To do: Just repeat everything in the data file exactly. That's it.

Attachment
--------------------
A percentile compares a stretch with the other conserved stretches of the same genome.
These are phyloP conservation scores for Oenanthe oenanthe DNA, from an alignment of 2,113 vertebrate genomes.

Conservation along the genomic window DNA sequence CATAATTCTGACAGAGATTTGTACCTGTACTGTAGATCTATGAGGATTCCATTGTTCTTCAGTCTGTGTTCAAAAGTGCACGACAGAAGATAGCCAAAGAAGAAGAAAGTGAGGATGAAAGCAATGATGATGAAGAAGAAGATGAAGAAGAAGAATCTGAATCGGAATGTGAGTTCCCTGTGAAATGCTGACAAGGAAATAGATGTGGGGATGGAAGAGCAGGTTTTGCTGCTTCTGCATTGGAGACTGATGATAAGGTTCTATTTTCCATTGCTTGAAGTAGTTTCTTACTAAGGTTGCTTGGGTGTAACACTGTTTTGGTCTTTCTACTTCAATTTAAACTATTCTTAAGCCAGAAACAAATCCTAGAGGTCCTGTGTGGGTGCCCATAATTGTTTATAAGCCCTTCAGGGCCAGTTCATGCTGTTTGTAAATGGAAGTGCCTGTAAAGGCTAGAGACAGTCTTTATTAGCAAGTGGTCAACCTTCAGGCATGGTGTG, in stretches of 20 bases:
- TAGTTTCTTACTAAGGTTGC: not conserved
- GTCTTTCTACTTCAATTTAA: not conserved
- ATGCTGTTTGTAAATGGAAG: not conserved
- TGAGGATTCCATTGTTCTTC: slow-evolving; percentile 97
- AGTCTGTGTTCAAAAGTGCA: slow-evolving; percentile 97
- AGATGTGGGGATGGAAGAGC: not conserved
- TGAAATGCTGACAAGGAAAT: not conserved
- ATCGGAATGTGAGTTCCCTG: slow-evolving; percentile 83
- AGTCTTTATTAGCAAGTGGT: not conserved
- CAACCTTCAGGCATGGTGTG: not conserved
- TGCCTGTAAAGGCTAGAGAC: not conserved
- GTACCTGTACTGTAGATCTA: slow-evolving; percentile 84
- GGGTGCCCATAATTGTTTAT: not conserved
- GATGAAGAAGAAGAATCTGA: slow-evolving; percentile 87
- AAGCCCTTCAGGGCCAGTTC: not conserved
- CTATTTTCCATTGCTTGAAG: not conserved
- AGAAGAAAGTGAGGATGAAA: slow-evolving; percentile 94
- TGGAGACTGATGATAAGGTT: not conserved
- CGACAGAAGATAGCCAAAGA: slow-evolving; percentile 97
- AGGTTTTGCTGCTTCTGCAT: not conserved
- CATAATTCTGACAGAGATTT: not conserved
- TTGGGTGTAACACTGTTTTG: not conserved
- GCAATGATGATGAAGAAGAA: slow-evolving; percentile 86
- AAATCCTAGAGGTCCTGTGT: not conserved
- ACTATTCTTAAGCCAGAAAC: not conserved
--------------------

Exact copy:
A percentile compares a stretch with the other conserved stretches of the same genome.
These are phyloP conservation scores for Oenanthe oenanthe DNA, from an alignment of 2,113 vertebrate genomes.

Conservation along the genomic window DNA sequence CATAATTCTGACAGAGATTTGTACCTGTACTGTAGATCTATGAGGATTCCATTGTTCTTCAGTCTGTGTTCAAAAGTGCACGACAGAAGATAGCCAAAGAAGAAGAAAGTGAGGATGAAAGCAATGATGATGAAGAAGAAGATGAAGAAGAAGAATCTGAATCGGAATGTGAGTTCCCTGTGAAATGCTGACAAGGAAATAGATGTGGGGATGGAAGAGCAGGTTTTGCTGCTTCTGCATTGGAGACTGATGATAAGGTTCTATTTTCCATTGCTTGAAGTAGTTTCTTACTAAGGTTGCTTGGGTGTAACACTGTTTTGGTCTTTCTACTTCAATTTAAACTATTCTTAAGCCAGAAACAAATCCTAGAGGTCCTGTGTGGGTGCCCATAATTGTTTATAAGCCCTTCAGGGCCAGTTCATGCTGTTTGTAAATGGAAGTGCCTGTAAAGGCTAGAGACAGTCTTTATTAGCAAGTGGTCAACCTTCAGGCATGGTGTG, in stretches of 20 bases:
- TAGTTTCTTACTAAGGTTGC: not conserved
- GTCTTTCTACTTCAATTTAA: not conserved
- ATGCTGTTTGTAAATGGAAG: not conserved
- TGAGGATTCCATTGTTCTTC: slow-evolving; percentile 97
- AGTCTGTGTTCAAAAGTGCA: slow-evolving; percentile 97
- AGATGTGGGGATGGAAGAGC: not conserved
- TGAAATGCTGACAAGGAAAT: not conserved
- ATCGGAATGTGAGTTCCCTG: slow-evolving; percentile 83
- AGTCTTTATTAGCAAGTGGT: not conserved
- CAACCTTCAGGCATGGTGTG: not conserved
- TGCCTGTAAAGGCTAGAGAC: not conserved
- GTACCTGTACTGTAGATCTA: slow-evolving; percentile 84
- GGGTGCCCATAATTGTTTAT: not conserved
- GATGAAGAAGAAGAATCTGA: slow-evolving; percentile 87
- AAGCCCTTCAGGGCCAGTTC: not conserved
- CTATTTTCCATTGCTTGAAG: not conserved
- AGAAGAAAGTGAGGATGAAA: slow-evolving; percentile 94
- TGGAGACTGATGATAAGGTT: not conserved
- CGACAGAAGATAGCCAAAGA: slow-evolving; percentile 97
- AGGTTTTGCTGCTTCTGCAT: not conserved
- CATAATTCTGACAGAGATTT: not conserved
- TTGGGTGTAACACTGTTTTG: not conserved
- GCAATGATGATGAAGAAGAA: slow-evolving; percentile 86
- AAATCCTAGAGGTCCTGTGT: not conserved
- ACTATTCTTAAGCCAGAAAC: not conserved